• name: In this case, jobs are each assigned a name manually. These names MUST BE UNIQUE within a particular workload.
• files: Just like common_files, but specific to this job.
• command: This is the command that will be run automatically immediately when the simulation running this job boots up. This is usually the command that starts the workload we want.
• simulation_outputs: Just like common_simulation_outputs, but specific to this job.
• outputs: Just like common_outputs, but specific to this job.

In this example, we specify one node that boots up and runs the pinglatency.sh benchmark, then powers off cleanly and 7 nodes that just idle waiting to be pinged.

Given this JSON description, our existing pinglatency.sh script in the overlay directory, and the base rootfses generated in firesim-software, the following command will automatically generate all of the rootfses that you see in the ping-latency directory.

[ from the workloads/ directory ]
./gen-benchmark-rootfs.py -w ping-latency.json -r -b ../../sw/firesim-software/images/br-base.img -s ping-latency/overlay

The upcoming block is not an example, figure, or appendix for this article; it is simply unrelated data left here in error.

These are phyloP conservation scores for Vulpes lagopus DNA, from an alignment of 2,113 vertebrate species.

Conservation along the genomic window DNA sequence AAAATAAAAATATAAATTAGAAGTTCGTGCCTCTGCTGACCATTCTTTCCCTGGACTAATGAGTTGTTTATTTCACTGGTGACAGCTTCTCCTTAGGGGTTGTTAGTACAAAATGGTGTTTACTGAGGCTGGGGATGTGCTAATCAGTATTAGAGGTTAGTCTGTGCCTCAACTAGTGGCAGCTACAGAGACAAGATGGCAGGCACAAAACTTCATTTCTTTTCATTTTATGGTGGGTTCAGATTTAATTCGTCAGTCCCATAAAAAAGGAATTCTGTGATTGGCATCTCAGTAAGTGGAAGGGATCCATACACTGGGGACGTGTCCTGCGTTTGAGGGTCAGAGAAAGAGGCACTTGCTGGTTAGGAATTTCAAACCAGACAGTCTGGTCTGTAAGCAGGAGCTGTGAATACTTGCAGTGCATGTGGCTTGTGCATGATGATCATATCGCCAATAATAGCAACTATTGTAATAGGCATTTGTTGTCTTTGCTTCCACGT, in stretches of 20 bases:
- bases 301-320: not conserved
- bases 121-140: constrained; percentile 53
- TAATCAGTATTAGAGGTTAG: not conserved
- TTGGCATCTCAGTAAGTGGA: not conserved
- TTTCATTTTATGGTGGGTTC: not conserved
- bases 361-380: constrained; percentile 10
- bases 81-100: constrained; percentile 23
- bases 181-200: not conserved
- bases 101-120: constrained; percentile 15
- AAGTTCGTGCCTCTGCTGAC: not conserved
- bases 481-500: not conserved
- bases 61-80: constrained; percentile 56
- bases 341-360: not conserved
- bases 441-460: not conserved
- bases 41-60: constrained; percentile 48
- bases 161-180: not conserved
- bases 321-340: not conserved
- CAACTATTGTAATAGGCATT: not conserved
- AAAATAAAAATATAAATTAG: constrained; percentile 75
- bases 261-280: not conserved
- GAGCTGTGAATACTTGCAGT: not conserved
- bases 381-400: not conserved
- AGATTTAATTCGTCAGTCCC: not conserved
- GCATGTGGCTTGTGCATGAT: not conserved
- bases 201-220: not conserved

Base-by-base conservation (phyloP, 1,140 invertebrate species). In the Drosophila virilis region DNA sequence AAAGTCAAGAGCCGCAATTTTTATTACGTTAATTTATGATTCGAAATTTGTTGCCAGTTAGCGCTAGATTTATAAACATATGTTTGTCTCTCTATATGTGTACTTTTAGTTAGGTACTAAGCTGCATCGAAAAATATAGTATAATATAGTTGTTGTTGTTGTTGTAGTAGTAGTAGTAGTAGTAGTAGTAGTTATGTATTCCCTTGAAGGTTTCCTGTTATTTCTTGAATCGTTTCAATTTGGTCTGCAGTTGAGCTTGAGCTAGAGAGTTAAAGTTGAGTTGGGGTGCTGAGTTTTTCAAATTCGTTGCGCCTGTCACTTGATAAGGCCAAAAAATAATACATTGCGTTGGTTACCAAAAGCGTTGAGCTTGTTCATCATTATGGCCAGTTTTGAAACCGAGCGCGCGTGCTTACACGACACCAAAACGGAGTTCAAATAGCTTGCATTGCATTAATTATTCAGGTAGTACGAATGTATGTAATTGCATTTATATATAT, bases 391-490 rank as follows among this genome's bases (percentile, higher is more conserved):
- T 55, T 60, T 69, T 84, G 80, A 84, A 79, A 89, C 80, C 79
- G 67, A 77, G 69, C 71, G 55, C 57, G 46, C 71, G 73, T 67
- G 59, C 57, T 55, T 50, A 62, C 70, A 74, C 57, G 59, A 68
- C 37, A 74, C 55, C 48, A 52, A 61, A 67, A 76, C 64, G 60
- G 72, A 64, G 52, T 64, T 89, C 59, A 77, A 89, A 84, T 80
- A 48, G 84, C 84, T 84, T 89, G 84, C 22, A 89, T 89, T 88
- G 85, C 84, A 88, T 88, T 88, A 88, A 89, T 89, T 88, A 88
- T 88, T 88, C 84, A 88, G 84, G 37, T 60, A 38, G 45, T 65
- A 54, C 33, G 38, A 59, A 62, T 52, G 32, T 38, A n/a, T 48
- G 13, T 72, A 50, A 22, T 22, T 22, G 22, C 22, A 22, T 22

Notice that we tell this script where the json file lives, where the base rootfs image is, and where we expect to find files that we want to include in the generated disk images. This script will take care of the rest and we’ll end up with idler-[1-6].ext2, pingee.ext2, and pinger.ext2!

You’ll notice a Makefile in the workloads/ directory – it contains many similar commands for all of the workloads included with FireSim.

Once you generate the rootfses for this workload, you can run it with the manager by setting workload=ping-latency.json in config_runtime.ini. The manager will automatically look for the generated rootfses (based on workload and job names that it reads from the json) and distribute work appropriately.

Just like in the uniform case, it will copy back the results that we specify in the json file. We’ll end up with a directory in firesim/deploy/results-workload/ named after the workload name, with a subdirectory named after each job in the workload, which will contain the output files we want.